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August 31, 2019 3 min read

Road Surface Monitoring

Cyclists more than ever need to be taken into account when evaluating our roads and monitoring road surface conditions. They are amongst the most vulnerable road users affected by poor infrastructure conditions, with road defects such as potholes posing potentially fatal risks. It is for this reason that cycling is increasingly the focus of transport planners and local authorities, with KPIs in place to monitor and assess the overall safety and effectiveness of cycling networks. Cities are now challenged with finding new ways to maintain the road network, using data to inform agile governance and policy making.

Yet, approaches to obtaining road surface condition data are often limited in their application in relation to the needs of cyclists or other forms of micromobility. Visual inspection techniques are slow and require intensive human intervention, while techniques that utilise advanced measurement equipment (sophisticated profilers) come with high costs and require skilled operators. As a result, most roads are reviewed infrequently (less than annually), compounding the issue and leading to expensive, reactive repairs.

Cycleway Monitoring and Maintenance

To deliver high quality cycle networks in cities it is critical that highway maintenance regimes pay particular regard to cyclists’ needs. It is recommended that inspection frequencies and response levels should be higher on the most important parts of the cycle network, even where these routes are minor as far as motor vehicles are concerned, e.g. quiet lanes or back streets. However, highway surface condition is usually geared to supporting motor vehicle performance thresholds, rather than cycle performance thresholds (Parkin, 2019).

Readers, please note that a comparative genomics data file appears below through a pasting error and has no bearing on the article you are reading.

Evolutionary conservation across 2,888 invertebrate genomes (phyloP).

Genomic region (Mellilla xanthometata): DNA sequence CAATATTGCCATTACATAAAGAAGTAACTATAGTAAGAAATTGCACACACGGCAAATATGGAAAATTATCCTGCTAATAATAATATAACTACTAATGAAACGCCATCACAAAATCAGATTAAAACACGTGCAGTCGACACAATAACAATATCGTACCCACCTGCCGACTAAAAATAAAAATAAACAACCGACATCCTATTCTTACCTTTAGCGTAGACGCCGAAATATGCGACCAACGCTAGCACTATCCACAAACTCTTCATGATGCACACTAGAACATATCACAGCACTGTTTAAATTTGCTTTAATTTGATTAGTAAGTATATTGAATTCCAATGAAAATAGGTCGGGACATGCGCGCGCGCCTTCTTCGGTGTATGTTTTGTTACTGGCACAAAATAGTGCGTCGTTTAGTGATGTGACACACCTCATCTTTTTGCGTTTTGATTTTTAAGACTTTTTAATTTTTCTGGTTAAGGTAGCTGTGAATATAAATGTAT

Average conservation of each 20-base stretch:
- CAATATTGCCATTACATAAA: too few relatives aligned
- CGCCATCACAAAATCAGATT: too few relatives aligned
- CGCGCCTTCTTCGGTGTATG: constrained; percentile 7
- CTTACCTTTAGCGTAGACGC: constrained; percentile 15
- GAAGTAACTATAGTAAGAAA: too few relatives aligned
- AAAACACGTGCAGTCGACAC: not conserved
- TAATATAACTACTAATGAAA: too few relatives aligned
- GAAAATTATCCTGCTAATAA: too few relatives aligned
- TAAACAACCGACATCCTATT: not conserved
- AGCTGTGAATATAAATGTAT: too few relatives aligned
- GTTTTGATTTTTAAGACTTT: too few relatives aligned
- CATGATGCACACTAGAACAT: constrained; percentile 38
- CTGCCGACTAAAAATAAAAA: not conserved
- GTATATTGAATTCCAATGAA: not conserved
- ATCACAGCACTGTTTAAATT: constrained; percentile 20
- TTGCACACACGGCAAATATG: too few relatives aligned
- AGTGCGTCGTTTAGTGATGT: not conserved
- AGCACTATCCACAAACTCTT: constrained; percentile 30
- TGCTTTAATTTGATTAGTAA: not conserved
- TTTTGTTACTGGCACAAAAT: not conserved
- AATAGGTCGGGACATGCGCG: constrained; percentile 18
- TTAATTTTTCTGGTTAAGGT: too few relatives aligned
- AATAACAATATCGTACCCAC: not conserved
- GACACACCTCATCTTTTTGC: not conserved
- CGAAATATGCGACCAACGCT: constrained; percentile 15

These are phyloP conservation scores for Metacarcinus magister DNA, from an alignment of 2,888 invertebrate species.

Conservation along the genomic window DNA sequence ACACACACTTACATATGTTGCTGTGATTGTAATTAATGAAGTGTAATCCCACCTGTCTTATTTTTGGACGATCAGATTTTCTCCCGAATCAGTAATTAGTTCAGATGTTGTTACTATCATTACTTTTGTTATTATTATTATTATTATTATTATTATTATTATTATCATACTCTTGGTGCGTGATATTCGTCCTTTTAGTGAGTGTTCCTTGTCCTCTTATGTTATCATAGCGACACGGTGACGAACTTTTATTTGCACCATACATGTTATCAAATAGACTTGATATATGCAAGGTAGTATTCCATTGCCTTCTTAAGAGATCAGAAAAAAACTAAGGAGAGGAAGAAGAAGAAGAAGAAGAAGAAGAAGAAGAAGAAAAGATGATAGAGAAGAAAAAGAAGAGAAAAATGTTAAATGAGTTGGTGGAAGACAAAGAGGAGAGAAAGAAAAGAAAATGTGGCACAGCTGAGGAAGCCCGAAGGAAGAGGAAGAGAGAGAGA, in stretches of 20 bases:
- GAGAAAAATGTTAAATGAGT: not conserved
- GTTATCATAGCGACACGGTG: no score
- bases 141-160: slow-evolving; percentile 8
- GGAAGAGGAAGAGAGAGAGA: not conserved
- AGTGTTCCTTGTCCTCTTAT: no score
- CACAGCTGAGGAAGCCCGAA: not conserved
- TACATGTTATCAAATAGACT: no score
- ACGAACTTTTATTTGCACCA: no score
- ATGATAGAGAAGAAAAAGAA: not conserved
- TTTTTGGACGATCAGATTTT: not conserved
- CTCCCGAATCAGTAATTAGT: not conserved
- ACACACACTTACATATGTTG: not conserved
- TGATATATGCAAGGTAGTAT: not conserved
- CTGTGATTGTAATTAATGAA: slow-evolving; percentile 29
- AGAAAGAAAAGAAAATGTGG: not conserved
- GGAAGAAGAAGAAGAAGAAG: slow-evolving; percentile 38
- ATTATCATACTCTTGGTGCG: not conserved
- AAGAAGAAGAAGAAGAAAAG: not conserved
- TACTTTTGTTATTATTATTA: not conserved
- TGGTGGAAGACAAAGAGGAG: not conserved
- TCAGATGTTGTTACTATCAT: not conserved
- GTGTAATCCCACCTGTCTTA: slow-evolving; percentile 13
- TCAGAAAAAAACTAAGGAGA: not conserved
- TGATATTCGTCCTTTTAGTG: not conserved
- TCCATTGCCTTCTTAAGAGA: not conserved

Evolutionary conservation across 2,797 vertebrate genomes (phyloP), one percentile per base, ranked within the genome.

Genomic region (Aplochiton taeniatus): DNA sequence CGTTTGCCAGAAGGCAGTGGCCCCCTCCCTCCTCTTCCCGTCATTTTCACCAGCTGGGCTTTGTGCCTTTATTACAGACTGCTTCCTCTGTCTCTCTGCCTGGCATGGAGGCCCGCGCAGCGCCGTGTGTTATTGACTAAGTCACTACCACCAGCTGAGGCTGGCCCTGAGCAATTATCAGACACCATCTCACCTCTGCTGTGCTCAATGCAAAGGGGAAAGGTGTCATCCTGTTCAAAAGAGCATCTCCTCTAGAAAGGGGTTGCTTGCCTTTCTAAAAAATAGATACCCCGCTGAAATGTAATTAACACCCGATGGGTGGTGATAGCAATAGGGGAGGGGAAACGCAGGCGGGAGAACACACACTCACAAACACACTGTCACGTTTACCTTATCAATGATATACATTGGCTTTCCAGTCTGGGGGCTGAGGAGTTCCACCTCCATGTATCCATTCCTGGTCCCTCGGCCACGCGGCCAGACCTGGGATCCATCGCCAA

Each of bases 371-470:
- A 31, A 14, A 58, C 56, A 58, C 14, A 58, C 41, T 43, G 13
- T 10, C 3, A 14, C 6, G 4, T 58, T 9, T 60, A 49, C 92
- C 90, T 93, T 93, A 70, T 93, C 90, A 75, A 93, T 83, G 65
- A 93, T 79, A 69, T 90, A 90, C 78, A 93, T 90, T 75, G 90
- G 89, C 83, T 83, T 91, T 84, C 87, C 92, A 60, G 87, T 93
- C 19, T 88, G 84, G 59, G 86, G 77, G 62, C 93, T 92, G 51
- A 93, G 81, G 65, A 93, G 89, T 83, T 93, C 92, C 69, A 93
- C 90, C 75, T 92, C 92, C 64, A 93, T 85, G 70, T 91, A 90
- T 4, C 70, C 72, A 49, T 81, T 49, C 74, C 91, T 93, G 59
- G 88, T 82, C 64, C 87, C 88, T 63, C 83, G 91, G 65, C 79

Many cities struggle to maintain inspection frequencies at a rate to support the requirements of the Highways Infrastructure code, and require an efficient and cost-effective way to gather and record data. See.Sense technology offers an approach to measuring the condition of road and cycle path surfaces that is objective, and at the same time, correlates with human perceptions of comfort reported via the app. These insights will enable data driven prioritisation of highway maintenance, allowing the maximum return on investment and cost savings.

See.Sense in Action

See.Sense has been featured in the prestigious International Transport Forum’s Road Safety in Cities: Street Design and Traffic Management Solutions publication for our work on road surface conditions in Dublin. 

Data collected in Dublin as part of the See.Sense Smart Cycling project, facilitated through the EU SynchroniCity initiative, was utilised by engineering firm AECOM to conduct a Quality of Service assessment for Dublin’s cycling network.

AECOM ultimately found that the data provided by the lights is a useful tool for planners to develop cycle networks and also identify maintenance priorities, and that the data can be used to get a better understanding of a cities cycle network in terms of: Pavement Condition; Junction Delay; and Desire Lines.” 

The results of the collaboration were jointly presented at the European Transport Conference 2018. You can read about the project in further detail here

Our road surface insights have also been utilised as part of our project with e-scooter fleet operator Dott in London, which you can read more on here

To find out how See.Sense technology and data services can help with road service quality assessments please email team@seesense.cc and a member of our team will be in touch.




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Irene McAleese
Irene McAleese